- “The Refrigerator Monologues” by Catherynne M. Valente
- Feminist Comic Based Short Stories
- Read as a hard copy.
- 5/5 stars
- Finished October 13, 2017
The lives of six female superheroes and the girlfriends of superheroes. A ferocious riff on women in superhero comics
From the New York Times bestselling author Catherynne Valente comes a series of linked stories from the points of view of the wives and girlfriends of superheroes, female heroes, and anyone who’s ever been “refrigerated”: comic book women who are killed, raped, brainwashed, driven mad, disabled, or had their powers taken so that a male superhero’s storyline will progress.
In an entirely new and original superhero universe, Valente subversively explores these ideas and themes in the superhero genre, treating them with the same love, gravity, and humor as her fairy tales. After all, superheroes are our new fairy tales and these six women have their own stories to share.
“But a superhero is like a black hole. They bend everything around them without even thinking about it.”
I will tell you that I didn’t expect this book to just up and take my heart the way it did. I’d actually never heard of this book, and it was purchased for me by a very lovely bookish friend during a Litsy bookish exchange. I was immediately interested, as I am a big fan of comics, and especially the women of comics, and from the moment I opened this book I knew it would become a lifetime favorite.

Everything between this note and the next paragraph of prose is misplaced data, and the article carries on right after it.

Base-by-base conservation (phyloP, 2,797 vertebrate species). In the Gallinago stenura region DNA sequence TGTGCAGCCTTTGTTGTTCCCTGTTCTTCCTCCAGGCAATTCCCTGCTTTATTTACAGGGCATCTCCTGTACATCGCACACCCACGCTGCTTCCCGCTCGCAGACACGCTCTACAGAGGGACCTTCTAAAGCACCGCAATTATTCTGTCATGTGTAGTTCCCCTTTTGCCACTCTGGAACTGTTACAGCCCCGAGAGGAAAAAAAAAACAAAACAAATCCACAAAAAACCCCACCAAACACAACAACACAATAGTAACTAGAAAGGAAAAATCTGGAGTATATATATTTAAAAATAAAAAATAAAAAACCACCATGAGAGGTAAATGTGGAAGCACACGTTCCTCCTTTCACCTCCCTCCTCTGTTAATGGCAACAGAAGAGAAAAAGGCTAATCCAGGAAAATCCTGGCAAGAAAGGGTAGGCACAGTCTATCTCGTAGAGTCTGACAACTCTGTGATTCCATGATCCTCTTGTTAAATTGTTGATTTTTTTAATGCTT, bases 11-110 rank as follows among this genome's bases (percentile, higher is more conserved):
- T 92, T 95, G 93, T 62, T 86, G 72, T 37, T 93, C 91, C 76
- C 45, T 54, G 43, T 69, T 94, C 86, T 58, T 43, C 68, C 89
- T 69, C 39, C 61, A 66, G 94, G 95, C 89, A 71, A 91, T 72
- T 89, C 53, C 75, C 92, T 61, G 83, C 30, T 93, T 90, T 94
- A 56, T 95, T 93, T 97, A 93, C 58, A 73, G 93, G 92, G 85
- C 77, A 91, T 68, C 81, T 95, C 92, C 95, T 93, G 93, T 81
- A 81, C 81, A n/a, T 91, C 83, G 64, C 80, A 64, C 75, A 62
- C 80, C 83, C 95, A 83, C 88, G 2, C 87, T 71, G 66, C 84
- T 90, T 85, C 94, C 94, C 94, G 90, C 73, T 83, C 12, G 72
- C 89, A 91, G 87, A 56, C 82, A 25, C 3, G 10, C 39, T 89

It starts with the story of Paige Embry, who is actually Gwen Stacey. She is the “deadest girl in Deadtown”, and she tells her story, about Kid Mercury (Spiderman) and her untimely death. I wish I knew how to word better how much of an impact this amazing book had on me. Written in the style of “The Vagina Monologues”, the author was inspired by Gail Simone, collecting women who she called “refrigerated”, based off of the story of Alexandra DeWitt, a female character who was murdered, and thrown into a refrigerator, all to further the storyline of the male superhero.
I’ve only read one Gail Simone comic, and it was Batgirl last year, and the way she dealt with a character who had been refrigerated was phenomenal, so I figured that this was going to be equally amazing. This book is short, but beautiful and striking and I found it hard to read even a chapter sometimes because of how strong it resonated with me. You follow characters like Gwen Stacey, Mera, Jean Grey, Harley Quinn, and Alexandra DeWitt, who tell their stories. Honestly, and openly. Who share what they’ve been through, all at the hands of the super hero men they loved. All to further their stories.
This is truly a feminist book, but a very important one for all comic fans. One of my favorite characters of all time, Wanda Maximoff, isn’t represented in this book, but the author did mention that she was one of the inspirations for this book. Comics are becoming increasingly more popular, and as you’ll see in my blog, something I enjoy quite a lot. It’s important that in a male dominated industry, sexism starts to be unmasked, and investigated, because we can do better. This book will stay with me for a long time, and I desperately hope that someday, someone will perform it.
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